Rare birds flourishing at Staffordshire nature reserve

Rare birds which are suffering massive decline across the UK are flourishing at a nature reserve in Staffordshire.

Rare birds flourishing at Staffordshire nature reserve

After carrying out a number of bird surveys, the Staffordshire Wildlife Trust has announced species including oystercatcher, lapwing and redshank are living and continuing to breed at Croxall Lakes near Alrewas.

All three species are in decline across the country, with the lapwing's breeding population having fallen by more than 40 per cent in the last 18 years. According to figures from the British Trust for Ornithology, the redshank has declined by more than 60 per cent in the last 35 years. As a result, the bird has been put on the 'red list' by the RSPB for its rarity.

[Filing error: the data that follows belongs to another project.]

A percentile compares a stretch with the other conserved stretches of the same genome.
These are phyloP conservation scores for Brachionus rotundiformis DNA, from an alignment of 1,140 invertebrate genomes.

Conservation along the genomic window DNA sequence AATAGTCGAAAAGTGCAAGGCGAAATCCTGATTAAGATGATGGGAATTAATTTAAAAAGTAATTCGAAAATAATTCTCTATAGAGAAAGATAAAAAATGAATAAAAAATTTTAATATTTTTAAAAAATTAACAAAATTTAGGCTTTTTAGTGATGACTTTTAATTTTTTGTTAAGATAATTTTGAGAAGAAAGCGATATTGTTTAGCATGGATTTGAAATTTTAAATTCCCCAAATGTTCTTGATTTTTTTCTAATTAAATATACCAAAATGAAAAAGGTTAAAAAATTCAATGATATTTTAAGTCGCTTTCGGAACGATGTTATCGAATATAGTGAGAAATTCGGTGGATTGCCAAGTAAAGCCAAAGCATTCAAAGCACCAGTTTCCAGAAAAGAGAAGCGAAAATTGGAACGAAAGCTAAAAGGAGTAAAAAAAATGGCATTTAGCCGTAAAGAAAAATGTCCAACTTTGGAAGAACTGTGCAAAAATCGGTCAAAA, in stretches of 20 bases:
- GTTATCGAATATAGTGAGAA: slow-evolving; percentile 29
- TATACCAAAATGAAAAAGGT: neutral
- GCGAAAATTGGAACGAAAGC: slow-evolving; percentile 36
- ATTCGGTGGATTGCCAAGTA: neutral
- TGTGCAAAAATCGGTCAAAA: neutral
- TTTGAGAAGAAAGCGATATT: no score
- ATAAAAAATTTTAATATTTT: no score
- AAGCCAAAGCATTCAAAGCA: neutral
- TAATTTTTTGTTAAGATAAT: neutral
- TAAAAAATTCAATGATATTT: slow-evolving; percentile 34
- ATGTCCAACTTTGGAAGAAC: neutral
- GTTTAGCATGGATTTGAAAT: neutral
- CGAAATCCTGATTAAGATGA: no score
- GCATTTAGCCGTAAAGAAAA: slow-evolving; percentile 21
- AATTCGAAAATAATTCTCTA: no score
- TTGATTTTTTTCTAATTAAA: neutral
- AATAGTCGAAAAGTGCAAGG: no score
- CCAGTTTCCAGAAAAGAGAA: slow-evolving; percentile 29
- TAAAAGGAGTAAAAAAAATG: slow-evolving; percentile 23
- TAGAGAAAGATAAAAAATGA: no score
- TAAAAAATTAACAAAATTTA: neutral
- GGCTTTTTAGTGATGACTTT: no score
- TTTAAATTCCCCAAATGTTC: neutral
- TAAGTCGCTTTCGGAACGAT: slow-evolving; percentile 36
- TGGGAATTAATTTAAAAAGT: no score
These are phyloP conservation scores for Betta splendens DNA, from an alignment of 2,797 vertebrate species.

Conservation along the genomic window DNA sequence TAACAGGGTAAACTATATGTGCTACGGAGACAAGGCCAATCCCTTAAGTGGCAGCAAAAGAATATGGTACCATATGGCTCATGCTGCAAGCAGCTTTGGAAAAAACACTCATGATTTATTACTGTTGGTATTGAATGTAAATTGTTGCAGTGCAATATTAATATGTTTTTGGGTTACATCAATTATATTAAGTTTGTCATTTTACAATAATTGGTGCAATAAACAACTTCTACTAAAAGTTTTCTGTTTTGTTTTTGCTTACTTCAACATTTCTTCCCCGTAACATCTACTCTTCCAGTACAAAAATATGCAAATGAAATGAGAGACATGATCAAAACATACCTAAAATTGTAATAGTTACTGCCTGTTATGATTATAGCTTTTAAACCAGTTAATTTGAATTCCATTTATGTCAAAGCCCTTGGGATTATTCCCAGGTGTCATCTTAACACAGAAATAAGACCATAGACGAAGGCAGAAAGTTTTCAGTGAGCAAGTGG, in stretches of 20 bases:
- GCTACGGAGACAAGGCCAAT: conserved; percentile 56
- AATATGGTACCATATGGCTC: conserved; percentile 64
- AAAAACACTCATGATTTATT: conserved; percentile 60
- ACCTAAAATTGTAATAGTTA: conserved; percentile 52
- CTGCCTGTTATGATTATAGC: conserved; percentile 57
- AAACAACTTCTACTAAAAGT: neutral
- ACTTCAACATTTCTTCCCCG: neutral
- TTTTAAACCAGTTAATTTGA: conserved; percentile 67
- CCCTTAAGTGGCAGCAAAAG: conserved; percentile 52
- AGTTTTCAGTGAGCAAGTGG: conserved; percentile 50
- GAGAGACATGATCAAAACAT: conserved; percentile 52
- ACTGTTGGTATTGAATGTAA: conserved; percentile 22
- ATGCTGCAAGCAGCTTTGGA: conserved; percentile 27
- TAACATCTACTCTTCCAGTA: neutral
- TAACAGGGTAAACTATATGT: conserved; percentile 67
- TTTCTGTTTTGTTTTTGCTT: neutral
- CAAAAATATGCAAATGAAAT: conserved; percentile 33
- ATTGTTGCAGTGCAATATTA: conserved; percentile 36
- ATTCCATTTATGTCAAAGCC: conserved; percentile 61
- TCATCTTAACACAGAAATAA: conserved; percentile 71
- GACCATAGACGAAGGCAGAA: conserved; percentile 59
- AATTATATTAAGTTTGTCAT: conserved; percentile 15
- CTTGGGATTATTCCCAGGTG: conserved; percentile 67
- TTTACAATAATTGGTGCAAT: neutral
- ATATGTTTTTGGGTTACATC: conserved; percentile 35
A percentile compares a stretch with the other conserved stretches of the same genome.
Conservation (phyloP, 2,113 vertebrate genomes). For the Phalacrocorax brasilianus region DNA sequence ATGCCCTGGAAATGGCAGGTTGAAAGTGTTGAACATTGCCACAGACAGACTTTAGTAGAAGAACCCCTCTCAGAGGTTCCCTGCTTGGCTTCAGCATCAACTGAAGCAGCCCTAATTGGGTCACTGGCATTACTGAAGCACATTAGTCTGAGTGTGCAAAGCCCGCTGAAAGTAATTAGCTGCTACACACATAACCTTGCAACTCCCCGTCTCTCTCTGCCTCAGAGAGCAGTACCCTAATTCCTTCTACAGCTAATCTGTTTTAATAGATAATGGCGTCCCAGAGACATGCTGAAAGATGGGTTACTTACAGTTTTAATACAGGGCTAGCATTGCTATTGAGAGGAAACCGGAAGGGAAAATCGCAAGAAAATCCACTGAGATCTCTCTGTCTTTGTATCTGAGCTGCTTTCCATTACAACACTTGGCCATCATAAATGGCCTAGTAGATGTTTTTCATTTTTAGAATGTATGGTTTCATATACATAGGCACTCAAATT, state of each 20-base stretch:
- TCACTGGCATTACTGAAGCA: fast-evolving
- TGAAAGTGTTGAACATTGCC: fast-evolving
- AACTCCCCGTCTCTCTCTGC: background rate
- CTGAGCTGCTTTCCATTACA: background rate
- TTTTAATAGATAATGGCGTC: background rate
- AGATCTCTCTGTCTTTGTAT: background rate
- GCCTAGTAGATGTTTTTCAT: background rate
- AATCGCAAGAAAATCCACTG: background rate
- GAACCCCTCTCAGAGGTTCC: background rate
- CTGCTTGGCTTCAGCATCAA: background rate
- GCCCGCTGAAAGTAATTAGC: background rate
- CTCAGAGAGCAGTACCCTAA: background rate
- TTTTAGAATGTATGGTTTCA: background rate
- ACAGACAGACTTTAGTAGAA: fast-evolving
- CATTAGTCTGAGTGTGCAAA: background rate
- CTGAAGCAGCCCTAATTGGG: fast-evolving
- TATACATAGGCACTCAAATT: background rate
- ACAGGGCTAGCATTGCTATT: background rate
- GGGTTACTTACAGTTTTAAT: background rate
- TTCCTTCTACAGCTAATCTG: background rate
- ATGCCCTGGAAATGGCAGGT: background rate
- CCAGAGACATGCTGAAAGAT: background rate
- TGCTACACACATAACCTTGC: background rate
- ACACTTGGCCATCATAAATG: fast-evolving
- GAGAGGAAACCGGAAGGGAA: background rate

Monitoring officer at the charity, Scott Petrek, said it was wonderful to find out the species are breeding at the Staffordshire reserve.

"Recent publications from the British Trust for Ornithology shows alarming declines for many bird species in the UK, with numbers for some wetland species dropping by almost 70 per cent over the last 20 years," said Mr Petrek.

"The main species that have been found are the lapwing – the breeding population of which has gone down by 41 per cent since 1995.

"It is, however, very difficult to work out exactly how many birds there are. No survey will ever get every bird. Previously, habitats for these birds would have been farmland and wetlands, but they are now becoming a much rarer sight across the county.

"This is because over the years, many of their habitats have been destroyed by development and differing farming techniques."

Mr Petrek added the charity will now be working on the 107-acre site to ensure the best habitats are provided at the reserve.

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